Modelling impacts of climate and weather extremes on wheat cropping systems across New South Wales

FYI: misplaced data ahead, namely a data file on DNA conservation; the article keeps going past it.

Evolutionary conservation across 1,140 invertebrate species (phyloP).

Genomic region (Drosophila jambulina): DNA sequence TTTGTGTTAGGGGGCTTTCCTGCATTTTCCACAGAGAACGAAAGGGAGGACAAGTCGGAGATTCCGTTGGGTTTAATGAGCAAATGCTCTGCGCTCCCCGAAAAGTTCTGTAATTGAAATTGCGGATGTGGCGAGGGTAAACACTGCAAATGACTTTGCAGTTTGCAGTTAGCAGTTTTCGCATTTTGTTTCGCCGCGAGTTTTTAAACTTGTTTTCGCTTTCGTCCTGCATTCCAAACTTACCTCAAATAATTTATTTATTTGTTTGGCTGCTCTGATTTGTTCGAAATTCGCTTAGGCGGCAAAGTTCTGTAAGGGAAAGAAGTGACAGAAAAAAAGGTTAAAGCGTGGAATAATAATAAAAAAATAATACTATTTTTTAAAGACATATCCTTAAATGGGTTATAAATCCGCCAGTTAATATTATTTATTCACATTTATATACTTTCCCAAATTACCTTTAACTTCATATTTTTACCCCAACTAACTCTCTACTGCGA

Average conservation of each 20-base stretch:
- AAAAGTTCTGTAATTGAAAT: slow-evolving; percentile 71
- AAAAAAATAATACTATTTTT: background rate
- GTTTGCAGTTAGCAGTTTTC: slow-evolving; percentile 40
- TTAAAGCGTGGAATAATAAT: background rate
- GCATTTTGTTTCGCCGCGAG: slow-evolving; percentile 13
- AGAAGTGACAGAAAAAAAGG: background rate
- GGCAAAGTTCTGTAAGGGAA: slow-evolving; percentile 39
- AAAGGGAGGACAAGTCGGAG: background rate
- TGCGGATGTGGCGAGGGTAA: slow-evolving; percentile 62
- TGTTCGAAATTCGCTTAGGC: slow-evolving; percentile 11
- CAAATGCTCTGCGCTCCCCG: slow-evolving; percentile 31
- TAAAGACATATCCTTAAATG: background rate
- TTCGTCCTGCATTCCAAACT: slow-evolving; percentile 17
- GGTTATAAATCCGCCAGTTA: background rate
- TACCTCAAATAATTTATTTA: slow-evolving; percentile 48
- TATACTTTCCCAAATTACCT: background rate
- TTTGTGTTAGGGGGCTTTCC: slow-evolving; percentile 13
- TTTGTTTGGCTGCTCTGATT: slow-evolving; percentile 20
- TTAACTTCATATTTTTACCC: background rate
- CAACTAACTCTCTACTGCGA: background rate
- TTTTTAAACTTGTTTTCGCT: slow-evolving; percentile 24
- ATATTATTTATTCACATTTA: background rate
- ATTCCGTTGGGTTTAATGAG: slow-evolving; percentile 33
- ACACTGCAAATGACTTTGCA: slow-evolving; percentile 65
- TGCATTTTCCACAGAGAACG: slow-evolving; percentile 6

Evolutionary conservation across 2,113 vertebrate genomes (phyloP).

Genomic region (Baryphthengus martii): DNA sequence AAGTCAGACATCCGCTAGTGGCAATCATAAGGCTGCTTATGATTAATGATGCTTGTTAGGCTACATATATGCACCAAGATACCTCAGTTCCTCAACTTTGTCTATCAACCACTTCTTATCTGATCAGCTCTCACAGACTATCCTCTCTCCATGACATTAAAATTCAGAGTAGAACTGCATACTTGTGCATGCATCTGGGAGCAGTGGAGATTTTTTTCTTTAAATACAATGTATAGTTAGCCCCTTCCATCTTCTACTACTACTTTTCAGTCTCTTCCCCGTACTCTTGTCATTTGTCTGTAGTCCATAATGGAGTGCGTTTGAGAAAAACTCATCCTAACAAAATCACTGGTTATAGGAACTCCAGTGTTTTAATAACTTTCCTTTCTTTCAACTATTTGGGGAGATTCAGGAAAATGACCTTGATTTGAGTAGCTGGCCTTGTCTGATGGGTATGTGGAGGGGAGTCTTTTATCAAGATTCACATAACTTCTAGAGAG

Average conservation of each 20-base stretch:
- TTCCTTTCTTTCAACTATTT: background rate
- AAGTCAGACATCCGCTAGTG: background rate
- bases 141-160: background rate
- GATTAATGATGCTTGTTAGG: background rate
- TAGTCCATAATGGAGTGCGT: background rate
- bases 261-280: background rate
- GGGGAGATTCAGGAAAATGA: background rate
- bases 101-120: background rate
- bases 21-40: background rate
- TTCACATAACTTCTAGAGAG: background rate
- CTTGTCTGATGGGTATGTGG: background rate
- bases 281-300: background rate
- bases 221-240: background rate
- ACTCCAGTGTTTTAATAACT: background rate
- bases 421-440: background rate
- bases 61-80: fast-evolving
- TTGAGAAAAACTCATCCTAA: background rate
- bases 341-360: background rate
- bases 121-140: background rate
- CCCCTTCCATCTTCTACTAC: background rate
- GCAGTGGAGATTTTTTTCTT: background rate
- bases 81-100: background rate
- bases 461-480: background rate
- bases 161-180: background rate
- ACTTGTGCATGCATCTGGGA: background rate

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Australian wheat production is crucial to global food security, as Australia is one of the world’s major grain exporters. The NSW wheat belt is a main wheat production area in south-eastern Australia. Interannual wheat yields in the NSW wheat belt are highly variable, as the rainfed wheat cropping systems are significantly affected by recurrent climate and weather extremes. Ongoing climate change is projected to induce more extremes events, thereby leading to more unfavourable climate conditions for wheat production. This thesis aims to quantify the impacts of various climate and weather extremes on wheat yield in the present and explore their potential impacts in the future, thereby enhancing the capability of stakeholders to reduce yield losses. Five inter-related studies based on statistical regression-based models, process-based crop models, or the integration of both models were conducted in the NSW wheatbelt. Consistent findings demonstrate that: (1) Inter-annual variability of rainfall in winter and spring was largely responsible for wheat yield variation. (2) Seasonal agricultural drought conditions could be well monitored for the wheat belt using remote sensing information and machine learning-based statistical models. (3) APSIM simulated biomass, multiple climate extremes indices, NDVI, and SPEI were incorporated into the RF model to develop a hybrid model for improved modelling of impacts of climate extremes. Drought events throughout the growing season were identified as the main factor causing yield losses. (4) The wheat belt was expected to experience drier conditions in spring and winter but had little change in summer and autumn. By the end of the 21st century, over half of the wheat belt was at a high risk of experiencing spring and winter drought. (5) The hybrid model was used to assess the impacts of future climate and weather extremes on wheat yield. Increasing drought and heat events around reproductive stages were identified to be major threats causing yield losses in the future. This project enhanced systematic understanding of impacts of present and future climate and weather extremes on wheat yield and their likely changes in the future. However, certain aspects such as new crop cultivars, efficient management practices, pests and weed, were not explicitly considered in the modelling methods. Therefore, these findings should be further reconfirmed by models involving more influential information to guide agricultural production.
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